Varietal Specific Barrel ProfilesBeaulieu Vineyard and Sea Smoke Cellars 2006 Pinot Noir
Domenica Totty, Beaulieu Vineyard
Kris Curran, Sea Smoke Cellars
Don Shroerder, Sea Smoke Cellars
David Llodrá, World Cooperage
Dr. James Swan, Consultant
Five French oak profiles that performed well with other varietals and had specific characteristics to complement Pinot noir wines were selected. These profiles were profiles 1, 27, 58, 78, and 80. Profiles 1, 27, and 80 are based on Burgundy style toasting and have been used for Chardonnay. Profiles 58 and 78 have been used in Merlot and other varietals when more toast is desired. The selection of these five French oak profiles will cover the different Pinot noir styles worldwide.
Two wineries from different wine regions of California were selected to do barrel experiments with this varietal. Beaulieu Vineyard aged a 2006 Pinot noir from Carneros for 6.5 months and Sea Smoke Cellars aged a 2006 Pinot noir from Santa Rita Hills for 5 months. Due to the difference of 1.5 months in the ageing period, different growing regions, and winemaking styles, the wines from Beaulieu Vineyard had higher concentrations of furfural than the wines from Sea Smoke. The other compounds extracted from oak were at low levels in both experiments with slight differences between wines.
The preliminary studies conducted on these Pinot noir wines showed a general preference for Profile 1 followed by Profiles 27 and 58. Profile 80 was preferred for Pinot noir wines with more body. During the 7th International Barrel Symposium both Pinot noir wines will be tasted and the preferences will be commented upon by the group of attendants
While the elevation of wine aroma and flavor by oak is sought after in most wines for the complexity and increase in impact that it brings, no wine is more demanding or ‘fussy’ than Pinot noir. In the two experiments presented, an effort was made to find profiles that particularly suited Pinot noir and to learn more about the underlying chemistry and sensory relationships.
The experiments performed by Beaulieu Vineyard and Sea Smoke used the same range of profiles. These were five in number and were French oak profiles 1, 27, 58, 78, and 80, the latter being a modification of profile 27. They are illustrated in Figure 1.
Producer: Beaulieu Vineyard
Variety: Pinot Noir
Crush Date: 9/25/2006
- Total Acidity: 7.7
- Brix: 27.7
- pH: 3.32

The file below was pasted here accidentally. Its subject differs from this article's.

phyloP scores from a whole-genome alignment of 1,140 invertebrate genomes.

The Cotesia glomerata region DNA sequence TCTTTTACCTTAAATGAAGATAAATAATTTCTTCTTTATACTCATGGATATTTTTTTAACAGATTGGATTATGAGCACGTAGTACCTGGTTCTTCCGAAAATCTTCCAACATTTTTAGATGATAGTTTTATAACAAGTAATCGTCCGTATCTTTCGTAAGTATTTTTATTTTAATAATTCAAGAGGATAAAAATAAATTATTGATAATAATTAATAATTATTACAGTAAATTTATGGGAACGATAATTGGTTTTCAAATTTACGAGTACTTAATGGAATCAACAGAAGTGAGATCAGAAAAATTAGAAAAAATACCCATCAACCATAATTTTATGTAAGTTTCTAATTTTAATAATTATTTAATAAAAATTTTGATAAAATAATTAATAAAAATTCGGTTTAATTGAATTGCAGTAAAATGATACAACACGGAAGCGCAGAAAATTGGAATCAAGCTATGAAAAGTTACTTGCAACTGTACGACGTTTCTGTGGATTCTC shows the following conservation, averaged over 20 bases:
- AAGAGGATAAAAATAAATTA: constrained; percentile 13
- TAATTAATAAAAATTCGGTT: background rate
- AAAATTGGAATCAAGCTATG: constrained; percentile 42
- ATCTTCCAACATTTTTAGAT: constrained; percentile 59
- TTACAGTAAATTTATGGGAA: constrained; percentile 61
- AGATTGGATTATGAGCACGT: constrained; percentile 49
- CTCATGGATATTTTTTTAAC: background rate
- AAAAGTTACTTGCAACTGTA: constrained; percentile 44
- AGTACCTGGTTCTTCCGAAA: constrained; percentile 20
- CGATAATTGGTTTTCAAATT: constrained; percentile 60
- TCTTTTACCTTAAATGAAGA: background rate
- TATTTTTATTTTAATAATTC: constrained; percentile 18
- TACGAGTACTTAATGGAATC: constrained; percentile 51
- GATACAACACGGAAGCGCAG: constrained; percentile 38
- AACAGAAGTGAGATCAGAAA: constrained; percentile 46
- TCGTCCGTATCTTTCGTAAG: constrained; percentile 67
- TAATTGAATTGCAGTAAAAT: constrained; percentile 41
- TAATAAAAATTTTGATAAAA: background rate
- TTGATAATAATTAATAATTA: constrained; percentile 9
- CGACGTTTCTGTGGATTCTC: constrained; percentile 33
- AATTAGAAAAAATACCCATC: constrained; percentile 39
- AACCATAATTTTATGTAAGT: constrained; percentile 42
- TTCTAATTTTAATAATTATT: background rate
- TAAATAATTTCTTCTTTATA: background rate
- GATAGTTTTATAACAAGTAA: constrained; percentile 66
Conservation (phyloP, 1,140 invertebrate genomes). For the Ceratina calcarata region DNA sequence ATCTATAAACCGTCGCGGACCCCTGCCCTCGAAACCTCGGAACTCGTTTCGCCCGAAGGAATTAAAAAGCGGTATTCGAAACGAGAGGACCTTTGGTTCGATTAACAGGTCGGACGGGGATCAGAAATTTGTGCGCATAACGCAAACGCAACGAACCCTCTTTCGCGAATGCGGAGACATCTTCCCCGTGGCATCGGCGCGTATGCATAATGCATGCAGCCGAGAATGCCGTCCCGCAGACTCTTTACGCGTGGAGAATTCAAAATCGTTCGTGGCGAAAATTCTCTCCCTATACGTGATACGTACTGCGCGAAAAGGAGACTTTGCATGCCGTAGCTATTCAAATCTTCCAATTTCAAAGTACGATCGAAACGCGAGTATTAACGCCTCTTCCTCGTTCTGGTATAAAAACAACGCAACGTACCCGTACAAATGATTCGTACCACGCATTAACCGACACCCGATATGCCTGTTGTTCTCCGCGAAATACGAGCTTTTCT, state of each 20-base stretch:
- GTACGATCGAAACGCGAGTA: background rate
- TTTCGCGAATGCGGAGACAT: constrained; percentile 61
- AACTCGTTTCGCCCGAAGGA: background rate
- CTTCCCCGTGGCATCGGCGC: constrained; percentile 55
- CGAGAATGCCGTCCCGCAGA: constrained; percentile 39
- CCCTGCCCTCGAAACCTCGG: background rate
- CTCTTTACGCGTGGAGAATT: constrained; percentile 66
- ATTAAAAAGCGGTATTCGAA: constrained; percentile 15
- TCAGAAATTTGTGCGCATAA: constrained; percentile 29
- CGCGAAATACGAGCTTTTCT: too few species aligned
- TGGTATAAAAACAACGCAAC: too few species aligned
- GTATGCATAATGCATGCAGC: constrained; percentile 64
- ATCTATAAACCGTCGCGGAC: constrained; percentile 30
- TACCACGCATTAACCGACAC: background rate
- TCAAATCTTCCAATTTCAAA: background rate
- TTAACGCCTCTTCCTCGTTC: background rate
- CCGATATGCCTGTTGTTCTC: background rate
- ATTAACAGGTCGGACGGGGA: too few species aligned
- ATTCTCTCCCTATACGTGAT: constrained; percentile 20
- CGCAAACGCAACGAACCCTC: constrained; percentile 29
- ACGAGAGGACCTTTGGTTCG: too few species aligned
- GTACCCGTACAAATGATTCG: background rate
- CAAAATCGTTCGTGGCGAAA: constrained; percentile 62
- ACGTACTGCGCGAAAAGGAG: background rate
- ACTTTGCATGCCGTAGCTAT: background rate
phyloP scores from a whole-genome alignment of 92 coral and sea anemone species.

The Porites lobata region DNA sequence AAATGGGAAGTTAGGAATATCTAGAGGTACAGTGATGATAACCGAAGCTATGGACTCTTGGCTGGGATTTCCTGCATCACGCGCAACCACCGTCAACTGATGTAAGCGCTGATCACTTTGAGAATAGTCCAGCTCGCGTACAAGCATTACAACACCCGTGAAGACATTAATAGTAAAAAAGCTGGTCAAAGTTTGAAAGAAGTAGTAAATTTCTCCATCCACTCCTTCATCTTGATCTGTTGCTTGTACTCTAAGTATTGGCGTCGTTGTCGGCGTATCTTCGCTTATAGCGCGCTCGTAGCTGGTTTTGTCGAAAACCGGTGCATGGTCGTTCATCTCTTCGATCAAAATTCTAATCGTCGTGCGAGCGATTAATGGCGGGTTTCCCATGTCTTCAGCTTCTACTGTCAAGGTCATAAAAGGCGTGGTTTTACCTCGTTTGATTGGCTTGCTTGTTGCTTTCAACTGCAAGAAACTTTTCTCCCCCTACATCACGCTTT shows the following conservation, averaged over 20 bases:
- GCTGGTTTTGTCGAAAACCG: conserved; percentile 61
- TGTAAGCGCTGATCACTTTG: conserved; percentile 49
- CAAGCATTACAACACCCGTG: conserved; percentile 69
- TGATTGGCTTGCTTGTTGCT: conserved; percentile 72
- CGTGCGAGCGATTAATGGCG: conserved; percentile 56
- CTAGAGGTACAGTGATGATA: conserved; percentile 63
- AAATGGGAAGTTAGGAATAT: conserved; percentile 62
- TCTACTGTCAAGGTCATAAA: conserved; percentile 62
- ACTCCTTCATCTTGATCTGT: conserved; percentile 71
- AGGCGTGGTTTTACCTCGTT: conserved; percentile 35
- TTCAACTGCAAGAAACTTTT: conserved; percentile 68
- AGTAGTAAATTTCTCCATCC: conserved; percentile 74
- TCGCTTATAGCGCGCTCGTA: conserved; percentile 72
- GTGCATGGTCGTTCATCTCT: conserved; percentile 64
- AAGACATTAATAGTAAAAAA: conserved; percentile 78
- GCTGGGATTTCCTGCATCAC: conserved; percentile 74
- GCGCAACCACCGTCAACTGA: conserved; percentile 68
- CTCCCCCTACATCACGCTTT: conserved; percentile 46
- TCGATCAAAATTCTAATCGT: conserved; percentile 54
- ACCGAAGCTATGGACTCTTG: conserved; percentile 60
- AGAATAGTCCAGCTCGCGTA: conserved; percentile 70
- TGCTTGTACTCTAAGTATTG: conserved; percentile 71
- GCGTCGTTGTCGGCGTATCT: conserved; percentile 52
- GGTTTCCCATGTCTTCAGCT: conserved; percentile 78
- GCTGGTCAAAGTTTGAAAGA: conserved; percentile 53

- Prior to fermenting, added:
- DAP; Fermaid K
- Days of fermentation: 11 days
- Fermented with: Ruby.ferm
Wine Analysis as of 12/8/2006
- Alcohol: 15.5%
- Total Acidity: 5.0
- Volatile Acidity: 0.056
- Free Sulfur Dioxide: 33
- Total Sulfur Dioxide: 57
- pH: 3.87
- Residual Sugar: dry
Sample Size: 4 barrels per variable
Oak Contact Time: 6.5 months
Bottling Date: 04/19/2007
Producer: Sea Smoke Cellars
Variety: Pinot Noir
Vineyard: Sea Smoke
Crush Date: 10/10/06
- Total Acidity: 0.75
- Brix: 26.2
- pH: 3.35
- Prior to fermenting, added: Color Pro at 50ml/ton and SO2 at 50ppm
- Days of fermentation: 32 days
- Fermented with: BRL 97, ML added after RS dry
- Alcohol: 15.2
- Total Acidity: 0.69
- Volatile Acidity: 0.61
- Free Sulfur Dioxide: 35 ppm
- Total Sulfur Dioxide: 75 ppm
- pH: 3.48
- Residual Sugar: .06mg/100ml
Sample Size: 4 barrels per variable
Oak Contact Time: 5 months
Bottling Date: 04/26/2007
Results and Discussion
Part 1. Beaulieu Vineyard Pinot Noir
Experiment The samples were assessed by chemical analysis of the wood extractives and selected wine phenolics. The chemical analysis is shown in Table 1.
The technique of Principal Components Analysis (PCA) was used to simplify the data shown by capturing its essential features in two dimensions (e.g. as a chart) and is shown in Figure 2. In this technique, each sample has its own location on the chart depending upon how much of each extractive it contains. The samples are shown as small barrels. Some of the compounds that were analyzed are shown as black arrows (vectors).
Figure 2. PCA evaluation of the major findings from Table 1, chemical analysis of the extractives from each profile
Inspection of Figure 2 shows that profile 1, the oldest and the only water bent profile, is more distant from the newer ones. Profiles 27 to 80 are close together and therefore show a higher degree of similarity. The newer profiles form a fairly discrete group in the left two quadrants. Profile 80, which was a modified profile 27, is slightly higher in smoke due to the additional toasting time. The broad arrows in the left quadrants show how the profiles develop from spice through sweet smoke before the smoke starts to dissipate.
Part 2. The Sea Smoke Pinot Noir Experiment
As already mentioned, the experiments conducted by Beaulieu Vineyard and Sea Smoke used the same range of profiles. These were five in number and were profiles 1, 27, 58, 78, and 80.